Which sea creature has more than one brain?

And the answer: octopus.    
Photo credit: public domain.

With a central brain in their heads and each arm possessing an additional small brain, the octopus has brain-building proteins that are typically only found in humans and other vertebrates. They have up to 500 million neurons, about 30% of which are in their central brain.

What has three hearts, nine brains, and blue blood? No, it’s not a setup to a bad joke—it’s the octopus! These unusual creatures have a biological composition unlike most other species on the planet, yet it’s perfect for their unconventional lifestyles. Two out of three of the octopus hearts are used to pump blood to the gills, while the third, larger heart circulates blood to the rest of the body. Meanwhile, in addition to the central brain, each of the octopus’s 8 arms has a mini-brain, thus allowing that arm to act independently. Octopus’s blue blood is a result of adaptation to cold, low-oxygen water, and uses hemocyanin—a copper rich protein.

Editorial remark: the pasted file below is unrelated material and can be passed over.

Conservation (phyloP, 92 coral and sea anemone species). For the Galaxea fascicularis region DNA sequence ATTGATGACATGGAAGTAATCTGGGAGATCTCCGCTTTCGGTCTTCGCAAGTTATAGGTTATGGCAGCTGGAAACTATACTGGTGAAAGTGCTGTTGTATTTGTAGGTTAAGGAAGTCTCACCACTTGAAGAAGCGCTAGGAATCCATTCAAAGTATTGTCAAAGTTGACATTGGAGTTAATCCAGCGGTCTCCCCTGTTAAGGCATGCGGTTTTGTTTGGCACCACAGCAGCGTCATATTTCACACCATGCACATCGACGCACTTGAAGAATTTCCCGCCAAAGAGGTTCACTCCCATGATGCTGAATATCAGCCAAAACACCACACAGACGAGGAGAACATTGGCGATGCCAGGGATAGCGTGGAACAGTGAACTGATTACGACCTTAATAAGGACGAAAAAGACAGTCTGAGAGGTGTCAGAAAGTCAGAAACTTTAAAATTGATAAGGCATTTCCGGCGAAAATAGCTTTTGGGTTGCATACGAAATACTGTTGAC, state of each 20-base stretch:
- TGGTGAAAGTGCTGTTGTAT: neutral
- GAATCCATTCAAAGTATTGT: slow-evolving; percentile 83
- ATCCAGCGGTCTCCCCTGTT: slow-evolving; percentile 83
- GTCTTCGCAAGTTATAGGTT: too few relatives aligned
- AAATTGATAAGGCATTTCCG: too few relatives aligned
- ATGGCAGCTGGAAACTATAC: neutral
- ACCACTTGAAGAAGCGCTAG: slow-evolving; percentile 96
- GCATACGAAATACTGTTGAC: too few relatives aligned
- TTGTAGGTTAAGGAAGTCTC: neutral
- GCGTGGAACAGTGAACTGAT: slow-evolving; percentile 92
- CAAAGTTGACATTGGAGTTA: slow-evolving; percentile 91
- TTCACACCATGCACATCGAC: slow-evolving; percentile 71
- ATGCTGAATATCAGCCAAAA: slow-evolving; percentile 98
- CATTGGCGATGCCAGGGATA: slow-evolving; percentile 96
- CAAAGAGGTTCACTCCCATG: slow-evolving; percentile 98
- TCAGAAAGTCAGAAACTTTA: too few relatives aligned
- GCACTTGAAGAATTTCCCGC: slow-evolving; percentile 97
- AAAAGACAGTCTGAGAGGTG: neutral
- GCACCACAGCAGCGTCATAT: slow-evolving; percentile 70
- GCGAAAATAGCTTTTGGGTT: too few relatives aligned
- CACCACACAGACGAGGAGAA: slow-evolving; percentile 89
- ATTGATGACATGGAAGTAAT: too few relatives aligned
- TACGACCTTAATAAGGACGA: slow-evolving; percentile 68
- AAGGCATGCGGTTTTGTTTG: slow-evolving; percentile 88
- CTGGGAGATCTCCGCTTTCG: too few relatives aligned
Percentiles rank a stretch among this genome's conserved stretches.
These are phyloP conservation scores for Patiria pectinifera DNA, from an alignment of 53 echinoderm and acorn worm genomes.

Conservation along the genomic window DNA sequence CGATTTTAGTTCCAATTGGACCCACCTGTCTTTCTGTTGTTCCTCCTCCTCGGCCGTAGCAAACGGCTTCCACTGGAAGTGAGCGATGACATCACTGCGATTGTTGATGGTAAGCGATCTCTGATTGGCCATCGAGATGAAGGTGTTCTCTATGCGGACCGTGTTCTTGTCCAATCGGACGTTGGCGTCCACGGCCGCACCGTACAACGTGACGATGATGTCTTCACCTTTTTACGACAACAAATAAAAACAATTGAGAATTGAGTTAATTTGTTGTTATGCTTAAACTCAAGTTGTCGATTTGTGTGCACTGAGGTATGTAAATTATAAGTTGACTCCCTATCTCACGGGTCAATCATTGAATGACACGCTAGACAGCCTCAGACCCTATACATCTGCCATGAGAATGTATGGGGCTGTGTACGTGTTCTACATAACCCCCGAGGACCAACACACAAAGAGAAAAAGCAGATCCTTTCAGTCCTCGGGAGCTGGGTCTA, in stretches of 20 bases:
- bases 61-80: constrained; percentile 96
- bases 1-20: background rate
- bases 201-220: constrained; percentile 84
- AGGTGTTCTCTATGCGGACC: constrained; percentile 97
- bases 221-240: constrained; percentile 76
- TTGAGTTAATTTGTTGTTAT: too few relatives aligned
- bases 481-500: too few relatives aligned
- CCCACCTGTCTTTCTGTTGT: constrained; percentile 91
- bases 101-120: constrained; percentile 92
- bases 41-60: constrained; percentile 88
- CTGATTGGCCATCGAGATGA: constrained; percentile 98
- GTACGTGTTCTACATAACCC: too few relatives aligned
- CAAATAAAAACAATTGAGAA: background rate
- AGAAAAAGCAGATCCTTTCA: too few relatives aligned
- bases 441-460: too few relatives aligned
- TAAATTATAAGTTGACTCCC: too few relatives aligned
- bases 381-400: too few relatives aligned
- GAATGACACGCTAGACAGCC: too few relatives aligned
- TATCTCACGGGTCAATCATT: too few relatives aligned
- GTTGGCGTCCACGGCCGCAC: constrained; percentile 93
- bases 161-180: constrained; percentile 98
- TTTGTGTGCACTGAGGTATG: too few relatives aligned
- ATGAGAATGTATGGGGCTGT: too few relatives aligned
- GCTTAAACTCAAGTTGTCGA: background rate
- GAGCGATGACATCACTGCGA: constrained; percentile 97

What’s more, octopuses are masters of optical illusion. Along with squid and cuttlefish, octopuses can actually change their skin texture, skin dimensionality and, of course color, to match and blend in with their surroundings. Incredibly, octopuses are able to accurately camouflage themselves to just about anything—and they do it by sight, not touch. The kicker? These creatures are actually colorblind, leaving scientists baffled as to how they match their surroundings with impressive stealth.

Did you know?

Yesterday, October 8, was World Octopus Day! This eight-legged, mysterious creature from the sea has long been a source of inspiration and intrigue. Despite their relatively short lifespan, octopus fossils date back more than 300 million years, meaning that they pre-date even dinosaurs. In large part, the long-term survival of the octopus species is attributed to their high intelligence—with around 500 million neurons located in their brains and arms, they are able to circumvent their instincts, learn lessons, and solve problems in a manner unique to any other ocean species. Some octopuses have even been seen getting creative, using discarded coconut shells and making them into mobile homes!

Learn more about the octopus here.

Question of the Day Mobile App


Learn something new everyday. Get the Question of the Day delivered to your inbox each day!

You've successfully subscribed to Question of the Day
Great! Next, complete checkout for full access to Question of the Day
Welcome back! You've successfully signed in.
Success! Your account is fully activated, you now have access to all content.